Or maybe it has to do with accounting. Remember when Apple said that they're spreading the revenue/profit for the iPhone over 2 years, and that way they'll continue to upgrade the iPhone's software and make it better and better? Sure, that makes sense--AT&T is paying them a chunk of the monthly charges, and there is a 2-year contract for being with AT&T, so part of your bill EVERY MONTH is buying a little bit of better software from Apple. Where's the iPod touch's chunk of this? Where's the guarantee that the iPod touch will get more than bug fixes?

    The answer is that there is none. No one posed the question if Apple would treat the iPod touch like the iPhone with 2 years of software improvements. Therefore, there's no guarantees, and IMHO all bets are off. I bet upgrades to the iPod touch will be just like iLife and such. $29-79, or maybe it'll be closer to iPod games and on a feature-specific basis. That's just theorizing, but it can't be argued that we are not guaranteed updates like the iPhone. Apple has already demonstrated their interest in manufacturing differentiation between the two nearly identical devices' software...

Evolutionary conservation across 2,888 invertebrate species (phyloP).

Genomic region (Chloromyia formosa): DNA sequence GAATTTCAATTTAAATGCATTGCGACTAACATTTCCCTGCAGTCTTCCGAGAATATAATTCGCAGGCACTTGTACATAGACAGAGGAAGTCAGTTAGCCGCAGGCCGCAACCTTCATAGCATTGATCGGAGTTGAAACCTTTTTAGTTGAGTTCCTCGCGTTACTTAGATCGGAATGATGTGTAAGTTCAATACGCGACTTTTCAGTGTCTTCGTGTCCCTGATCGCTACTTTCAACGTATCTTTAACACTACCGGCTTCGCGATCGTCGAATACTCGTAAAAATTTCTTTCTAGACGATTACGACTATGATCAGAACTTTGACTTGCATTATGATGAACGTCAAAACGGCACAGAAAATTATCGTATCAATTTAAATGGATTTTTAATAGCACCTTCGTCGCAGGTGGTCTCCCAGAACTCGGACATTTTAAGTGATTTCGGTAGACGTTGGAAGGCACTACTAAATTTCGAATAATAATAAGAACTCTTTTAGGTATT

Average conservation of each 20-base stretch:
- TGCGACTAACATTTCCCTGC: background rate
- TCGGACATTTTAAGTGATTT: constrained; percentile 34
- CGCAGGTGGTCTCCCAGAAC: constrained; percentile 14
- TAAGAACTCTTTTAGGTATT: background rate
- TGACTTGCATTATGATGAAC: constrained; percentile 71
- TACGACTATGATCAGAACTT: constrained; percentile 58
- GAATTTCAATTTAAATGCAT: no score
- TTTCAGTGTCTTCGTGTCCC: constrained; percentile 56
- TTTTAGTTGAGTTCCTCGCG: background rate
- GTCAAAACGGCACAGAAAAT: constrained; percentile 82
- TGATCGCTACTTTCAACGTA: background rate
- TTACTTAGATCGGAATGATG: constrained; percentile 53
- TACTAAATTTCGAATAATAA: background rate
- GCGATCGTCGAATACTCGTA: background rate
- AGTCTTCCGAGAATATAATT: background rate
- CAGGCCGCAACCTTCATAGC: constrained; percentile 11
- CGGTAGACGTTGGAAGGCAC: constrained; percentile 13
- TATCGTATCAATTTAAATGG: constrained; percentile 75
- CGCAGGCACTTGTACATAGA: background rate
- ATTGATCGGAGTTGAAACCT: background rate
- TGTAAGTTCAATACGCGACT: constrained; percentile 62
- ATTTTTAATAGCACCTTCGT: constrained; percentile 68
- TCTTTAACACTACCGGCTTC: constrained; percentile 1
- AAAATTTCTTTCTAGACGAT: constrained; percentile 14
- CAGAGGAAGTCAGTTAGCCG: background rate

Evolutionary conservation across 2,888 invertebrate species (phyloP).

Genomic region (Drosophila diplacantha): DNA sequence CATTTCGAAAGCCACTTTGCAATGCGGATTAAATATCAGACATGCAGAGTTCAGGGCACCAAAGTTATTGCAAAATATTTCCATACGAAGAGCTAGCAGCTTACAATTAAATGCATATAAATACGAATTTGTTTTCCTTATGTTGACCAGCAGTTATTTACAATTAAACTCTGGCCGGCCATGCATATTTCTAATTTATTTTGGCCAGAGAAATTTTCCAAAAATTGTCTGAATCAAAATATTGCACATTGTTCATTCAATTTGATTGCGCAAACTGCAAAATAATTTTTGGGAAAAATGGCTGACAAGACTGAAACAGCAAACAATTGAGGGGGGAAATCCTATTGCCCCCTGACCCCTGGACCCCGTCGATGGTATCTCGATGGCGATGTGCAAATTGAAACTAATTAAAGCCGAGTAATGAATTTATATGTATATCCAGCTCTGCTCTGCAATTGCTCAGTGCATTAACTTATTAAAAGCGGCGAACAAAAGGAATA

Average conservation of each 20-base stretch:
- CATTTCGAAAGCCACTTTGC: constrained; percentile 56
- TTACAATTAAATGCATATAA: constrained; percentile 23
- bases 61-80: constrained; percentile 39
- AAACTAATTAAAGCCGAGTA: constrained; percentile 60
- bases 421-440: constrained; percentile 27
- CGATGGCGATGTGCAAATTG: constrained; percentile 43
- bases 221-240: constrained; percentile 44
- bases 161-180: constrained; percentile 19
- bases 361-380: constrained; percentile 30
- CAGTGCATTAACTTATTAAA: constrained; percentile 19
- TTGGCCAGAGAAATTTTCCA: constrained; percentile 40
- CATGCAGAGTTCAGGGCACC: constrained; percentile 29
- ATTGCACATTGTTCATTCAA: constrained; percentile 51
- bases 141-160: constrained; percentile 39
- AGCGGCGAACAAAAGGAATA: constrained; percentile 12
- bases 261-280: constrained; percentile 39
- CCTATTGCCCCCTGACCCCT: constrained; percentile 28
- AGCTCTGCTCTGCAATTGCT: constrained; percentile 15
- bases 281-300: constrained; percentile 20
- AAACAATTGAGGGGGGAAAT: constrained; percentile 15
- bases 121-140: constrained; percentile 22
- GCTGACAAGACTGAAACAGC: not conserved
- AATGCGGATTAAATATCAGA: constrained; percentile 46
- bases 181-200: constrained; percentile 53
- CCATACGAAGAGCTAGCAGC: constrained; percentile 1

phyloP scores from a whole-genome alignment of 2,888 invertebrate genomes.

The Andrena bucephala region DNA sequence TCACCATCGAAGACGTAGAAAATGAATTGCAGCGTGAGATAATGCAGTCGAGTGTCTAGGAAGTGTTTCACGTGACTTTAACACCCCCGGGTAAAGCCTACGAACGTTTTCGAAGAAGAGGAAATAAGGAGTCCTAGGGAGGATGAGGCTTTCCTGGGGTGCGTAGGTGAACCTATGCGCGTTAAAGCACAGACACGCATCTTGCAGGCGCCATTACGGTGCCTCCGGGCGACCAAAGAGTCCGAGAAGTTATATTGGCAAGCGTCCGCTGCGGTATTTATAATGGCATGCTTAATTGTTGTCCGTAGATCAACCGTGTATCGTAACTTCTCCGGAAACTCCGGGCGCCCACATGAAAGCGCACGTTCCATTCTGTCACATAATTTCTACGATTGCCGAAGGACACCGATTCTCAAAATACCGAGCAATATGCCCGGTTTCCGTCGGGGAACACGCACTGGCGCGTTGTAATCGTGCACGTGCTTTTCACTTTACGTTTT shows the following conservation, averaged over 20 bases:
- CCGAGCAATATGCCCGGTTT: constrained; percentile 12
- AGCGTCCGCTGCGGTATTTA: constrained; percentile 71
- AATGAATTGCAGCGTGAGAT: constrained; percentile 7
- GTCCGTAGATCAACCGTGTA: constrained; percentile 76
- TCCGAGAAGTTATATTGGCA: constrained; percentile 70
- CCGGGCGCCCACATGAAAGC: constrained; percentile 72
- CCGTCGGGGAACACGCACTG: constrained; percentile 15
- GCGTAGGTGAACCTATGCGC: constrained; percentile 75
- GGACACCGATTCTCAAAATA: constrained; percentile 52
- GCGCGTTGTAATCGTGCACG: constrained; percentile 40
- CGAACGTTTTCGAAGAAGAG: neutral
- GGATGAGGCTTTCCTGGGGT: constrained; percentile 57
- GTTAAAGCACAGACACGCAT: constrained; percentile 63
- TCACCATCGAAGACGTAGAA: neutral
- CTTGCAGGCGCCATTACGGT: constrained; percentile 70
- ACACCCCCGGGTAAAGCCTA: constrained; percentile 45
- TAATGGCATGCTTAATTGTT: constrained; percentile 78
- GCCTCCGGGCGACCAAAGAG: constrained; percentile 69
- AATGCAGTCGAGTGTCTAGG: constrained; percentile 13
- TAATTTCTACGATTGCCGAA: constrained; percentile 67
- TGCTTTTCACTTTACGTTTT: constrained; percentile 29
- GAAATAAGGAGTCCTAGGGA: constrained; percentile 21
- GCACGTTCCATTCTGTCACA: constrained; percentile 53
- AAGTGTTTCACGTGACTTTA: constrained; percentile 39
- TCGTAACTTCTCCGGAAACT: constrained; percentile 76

12. TonyHoyle macrumors 6502a

    Sep 14, 2007
    Manchester, UK
    Won't do a damned thing. You think he reads them? Or even knows they exist?

    If apple makes a bad product, stop buying apple. That's the language companies speak.

    As far as the touch doing 'more than ever compared to an ipod' that's the RDF kicking in lots of ways it does *less*. The notes app has gone, there are no ipod games, you can't use it in your pocket any more, and it has less space.

    In exchange for the loss of functionality you get Safari (and occasionally youtube when it works).

    I'm not saying one is worse than the other - it's a different market segment entirely... but it's not better either.
  13. PowerFullMac macrumors 601


    Oct 16, 2006
    All good points and in a way I agree with people saying that its just a iPod music player HOWEVER by taking these useful features off he is crippling a otherwise great device.